• Systemic medications/polypharmacy
  • Head and neck radiation
  • Autoimmune disorders e.g. Sjorgren's syndrome
  • Eating disorders
  • GORD
Dental management of this conditions:
  • Diet advice - reduce acid intake or consume milk/cheese after each intake to neutralise the acid
  • Refrain from toothbrushing after acid intake
  • Chewing gum to stimulate saliva production
  • Mouthrinses or toothpastes that contain baking soda may decrease the levels of cariogenic S. mutans in saliva and plaque
  • Oral lubrication products e.g. Biotene or salivary substitutes can be presribed.
  • Fluoride therapy: high fluoride toothpaste e.g. 5000ppm with fluoride varnish, prescription fluoride mouthrinse e.g. 0.05%



Barriers to MI in Practice


1. Dentists

Not all dentists have the skills to plan and risk assess patients effectively, or the technical skills and knowledge to implement a minimally invasive treatment plan.
Whilst I was taught at a dental school pretty keen on this sort of patient management, there are a lot of dentists out there who were and are still being taught the older school of thought of 'drill and fill'. Changing these dentists' practises can be difficult, especially if they have been practising in the same manner for years.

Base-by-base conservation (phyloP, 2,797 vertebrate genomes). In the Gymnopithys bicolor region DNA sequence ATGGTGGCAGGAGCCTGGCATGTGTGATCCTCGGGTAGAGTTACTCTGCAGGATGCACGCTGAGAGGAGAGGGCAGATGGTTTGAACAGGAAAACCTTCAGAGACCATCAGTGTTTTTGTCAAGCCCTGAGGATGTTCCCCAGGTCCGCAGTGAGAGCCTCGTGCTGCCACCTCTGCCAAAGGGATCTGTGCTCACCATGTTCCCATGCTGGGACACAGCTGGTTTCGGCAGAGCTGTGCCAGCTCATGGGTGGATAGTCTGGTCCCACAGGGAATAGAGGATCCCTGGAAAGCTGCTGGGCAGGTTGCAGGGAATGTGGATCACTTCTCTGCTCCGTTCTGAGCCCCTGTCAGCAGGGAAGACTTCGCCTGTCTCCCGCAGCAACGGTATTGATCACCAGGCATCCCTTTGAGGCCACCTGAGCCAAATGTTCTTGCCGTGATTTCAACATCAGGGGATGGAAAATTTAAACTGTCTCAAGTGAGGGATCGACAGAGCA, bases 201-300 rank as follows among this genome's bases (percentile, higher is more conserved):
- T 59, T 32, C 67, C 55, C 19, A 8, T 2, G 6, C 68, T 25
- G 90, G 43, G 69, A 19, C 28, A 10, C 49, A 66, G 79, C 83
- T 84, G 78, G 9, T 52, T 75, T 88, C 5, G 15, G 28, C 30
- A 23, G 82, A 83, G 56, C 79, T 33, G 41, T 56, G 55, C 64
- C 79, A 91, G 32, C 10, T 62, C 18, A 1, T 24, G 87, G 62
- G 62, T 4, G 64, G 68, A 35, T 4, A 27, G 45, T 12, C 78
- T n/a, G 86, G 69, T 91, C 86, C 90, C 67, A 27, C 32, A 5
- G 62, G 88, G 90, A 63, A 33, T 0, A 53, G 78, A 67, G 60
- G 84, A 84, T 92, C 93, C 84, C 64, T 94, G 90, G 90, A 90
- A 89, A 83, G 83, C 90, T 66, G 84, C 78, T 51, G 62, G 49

Another issue is that MI dentistry is more time consuming and a less efficient use of a dentist's skill set.
Especially in NHS dentistry at the moment, where there is no financial incentive to prevent disease. This issue could possibly be addressed in the new NHS contract where dental care professionals (DCPs) could be employed to provide some aspects of MI.

2. Patients

Not all patients will take responsibility for their oral condition. No matter how much you lecture a patient on oral hygiene, oral health may not be a priority in their life.
The option isn't just to 'drill and fill' in these cases as this will only postpone the problem, but dentists should make sure they take time and care communicating effectively with these patients and of course to document everything in detail.


Evidence supporting this approach to managing caries is growing. It is almost always preferable to maintain as much natural tooth tissue as possible (except where the vitality of the pulp is in question), as long as a good seal is produced using adhesive dental materials.
Managing disease biologically instead of surgically is a concept all dentists should practice - in no other field of medicine would chopping off a huge area of diseased tissue be more acceptable than trying to cure that area of disease.



Are you using Minimal Intervention techniques in practice? What are your thoughts? Please feel free to comment in the section below!



Sources:

A Banerjee. ''MI'opia or 20/20 vision?' British Dental Journal. 2013 ; vol 214, no 3

A Banerjee. 'Minimal intervention dentistry: part 7. Minimally invasive operative caries management: rationale and techniques.' British Dental Journal 2013 ; vol 214, no 3

A Banerjee and S Domejean. 'The contemporary approach to tooth preservation: Minimum intervention (MI) caries management in general practice.' Primary Dental Journal. 2013 ; vol 2, no 3